- Cleaning up Tauranga Domain
- Enticing more to go by bike
- Biosecurity’s unusual interception
- Police investigate woman’s death
- Small world for good ideas
- Vegan pies permanent fixture a Z
- Asbestos removal work begins
- Feedback wanted on Maori land law
- Some blue sky for everyone
- Thousands feel and hear the love
- Online support for growing city
- Wired for sight and sound
- Have you seen Bee?
- Welcome promise of cool spells
- Giving small business a hand up
- Update: Crash scene cleared
- Island living in Tauranga Harbour
- Shark sighting in Pilot Bay
- Tauranga man killed in crash
- Hare dies: 'Our hearts broken'
- Second serious crash near Waihi
- House fire in Hairini
- Truck rolls near Paengaroa
- Swimmer drowns in Bay river
- Car crashes down bank near Paengaroa
- Thousands feel and hear the love
- Unbreakable bond of man and dog
- Historic pits at Pillans Point
- Serial flasher exposes more crimes
- Region on heavy rain watch
Debates and discussions arise
BOP Regional Council Chairman
This year is an election year for local government and that means all sorts of interesting debates and discussions are taking place up and down the country.
A big focus is how we keep delivering services, and delivering them better, at the least cost.
This is not limited to councils … the economic climate dictates that all businesses, including public services, drive down their costs while delivering their ‘product'.
We all want our region, the Bay of Plenty, to grow and prosper, but we're compelled to do this on low or no funding increases.
So Bay of Plenty Regional Council is doing what most businesses are doing. They're looking at how they can be fully effective and efficient, while still delivering the wide range of services required by a variety of laws and agreements and demanded by their communities.
In fact the chief executive Mary-Ann MacLeod has been instructed by council to have a close look at all spending and how the council can deliver to higher effectiveness at least costs. She has a strong commitment to this and great staff who every day do the best they can with the ratepayers' dollars.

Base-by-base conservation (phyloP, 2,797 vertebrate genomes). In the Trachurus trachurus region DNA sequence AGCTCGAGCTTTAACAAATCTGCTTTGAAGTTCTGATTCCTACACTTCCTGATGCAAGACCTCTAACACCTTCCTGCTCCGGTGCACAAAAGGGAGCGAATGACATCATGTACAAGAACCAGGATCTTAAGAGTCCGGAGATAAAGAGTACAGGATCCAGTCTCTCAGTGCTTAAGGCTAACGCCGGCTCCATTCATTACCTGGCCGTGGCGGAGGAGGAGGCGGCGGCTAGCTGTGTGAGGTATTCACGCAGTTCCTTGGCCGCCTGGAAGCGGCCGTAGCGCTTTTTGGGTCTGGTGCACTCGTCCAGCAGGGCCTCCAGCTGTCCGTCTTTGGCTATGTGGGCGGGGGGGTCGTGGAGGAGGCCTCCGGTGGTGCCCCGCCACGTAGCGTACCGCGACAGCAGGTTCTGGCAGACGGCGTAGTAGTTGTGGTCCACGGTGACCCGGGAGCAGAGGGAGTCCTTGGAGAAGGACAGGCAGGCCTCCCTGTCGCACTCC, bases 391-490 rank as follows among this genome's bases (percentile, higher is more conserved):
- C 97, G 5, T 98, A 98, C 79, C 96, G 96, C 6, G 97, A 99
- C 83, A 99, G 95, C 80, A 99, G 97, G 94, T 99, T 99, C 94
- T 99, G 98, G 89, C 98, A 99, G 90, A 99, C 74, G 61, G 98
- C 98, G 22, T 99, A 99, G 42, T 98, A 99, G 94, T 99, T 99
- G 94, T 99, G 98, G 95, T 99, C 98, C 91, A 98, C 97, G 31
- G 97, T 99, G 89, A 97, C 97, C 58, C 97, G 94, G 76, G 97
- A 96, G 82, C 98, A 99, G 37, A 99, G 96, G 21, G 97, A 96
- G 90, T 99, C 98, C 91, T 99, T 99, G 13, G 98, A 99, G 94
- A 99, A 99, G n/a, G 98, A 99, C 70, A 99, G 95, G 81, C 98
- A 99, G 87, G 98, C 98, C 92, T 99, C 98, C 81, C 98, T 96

We are seeing progress already. I've already seen how the executive leadership team has been streamlined while also being more accountable for what is delivered.
I've been impressed with how the regional council has shared services such as human resources, communications, IT and geospatial services with other councils in the Bay. By sharing services all councils have saved money and worked better together. It's exciting to know staff and managers are looking for more ways to share services and gain more efficiencies.
More will be delivered this year under the council's programme banner of ‘doing business better'. It's a big year for managers and staff as they've promised to achieve greater efficiency and effectiveness in everyday work through a rolling programme of efficiency reviews.
When people talk about local government reform, the conversation is often about the same thing: what's the best governance model for our region that will achieve the highest productivity and efficiency? The ‘Rethinking Local Government Conference' today will be a good step for the Bay in sharing information and views, to help us prepare for change in whatever form it comes.
I'm really looking forward to this conference and the ideas it produces, and I'll update you in my next column.
Post a CommentYou must be logged in to make a comment.
- The costs of getting more people active
- Coming together as a nation
- Reviewing our Bay of Plenty Navigation Safety Bylaw
- TPPA Signing Pointless
- The hum of a buzzing city over summer
- A dawning new era for Bay growers
- The highs and lows of 2015
- Councillors out and about
- Plenty of things to do this summer
- Liquid democracy and climate change
- Have a say on Historic Village’s future
- Learning from Auckland housing crisis
- A $2 flat fee for all TEL users?
- A Legacy for Tauranga
- Safely Navigating Tauranga Harbour